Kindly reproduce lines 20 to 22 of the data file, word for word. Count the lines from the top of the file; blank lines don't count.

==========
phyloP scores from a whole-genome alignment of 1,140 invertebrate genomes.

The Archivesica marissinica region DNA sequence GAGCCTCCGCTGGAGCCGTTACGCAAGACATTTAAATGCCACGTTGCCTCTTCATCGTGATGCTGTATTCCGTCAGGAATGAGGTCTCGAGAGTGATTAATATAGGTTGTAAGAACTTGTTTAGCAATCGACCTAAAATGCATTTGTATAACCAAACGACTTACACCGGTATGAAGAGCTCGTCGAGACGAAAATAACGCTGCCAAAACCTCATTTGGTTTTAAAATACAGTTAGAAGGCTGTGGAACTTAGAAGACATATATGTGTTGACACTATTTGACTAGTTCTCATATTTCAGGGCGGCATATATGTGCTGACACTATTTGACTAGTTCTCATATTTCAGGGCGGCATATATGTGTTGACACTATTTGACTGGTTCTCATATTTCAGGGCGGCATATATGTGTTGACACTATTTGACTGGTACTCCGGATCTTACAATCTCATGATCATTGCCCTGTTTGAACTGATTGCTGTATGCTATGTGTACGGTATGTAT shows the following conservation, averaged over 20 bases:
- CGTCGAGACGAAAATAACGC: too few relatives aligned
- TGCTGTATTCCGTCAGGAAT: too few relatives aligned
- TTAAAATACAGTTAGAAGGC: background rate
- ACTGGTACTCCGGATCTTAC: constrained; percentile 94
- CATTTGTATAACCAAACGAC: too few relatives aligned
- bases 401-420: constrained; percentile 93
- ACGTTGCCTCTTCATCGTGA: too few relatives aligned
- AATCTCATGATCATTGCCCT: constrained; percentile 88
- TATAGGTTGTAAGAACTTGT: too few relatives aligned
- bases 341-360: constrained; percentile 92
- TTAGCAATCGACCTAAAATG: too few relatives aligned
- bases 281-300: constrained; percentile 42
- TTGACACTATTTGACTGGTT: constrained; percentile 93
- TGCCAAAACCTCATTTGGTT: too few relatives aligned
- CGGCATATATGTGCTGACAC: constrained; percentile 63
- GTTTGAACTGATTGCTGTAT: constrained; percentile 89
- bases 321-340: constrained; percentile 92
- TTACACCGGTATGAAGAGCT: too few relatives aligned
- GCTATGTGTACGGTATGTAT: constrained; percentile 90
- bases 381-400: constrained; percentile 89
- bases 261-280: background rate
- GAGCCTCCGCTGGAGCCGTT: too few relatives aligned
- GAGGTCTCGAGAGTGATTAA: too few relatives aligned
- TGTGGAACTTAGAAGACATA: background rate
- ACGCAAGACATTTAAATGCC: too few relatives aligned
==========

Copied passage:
- TTACACCGGTATGAAGAGCT: too few relatives aligned
- GCTATGTGTACGGTATGTAT: constrained; percentile 90
- bases 381-400: constrained; percentile 89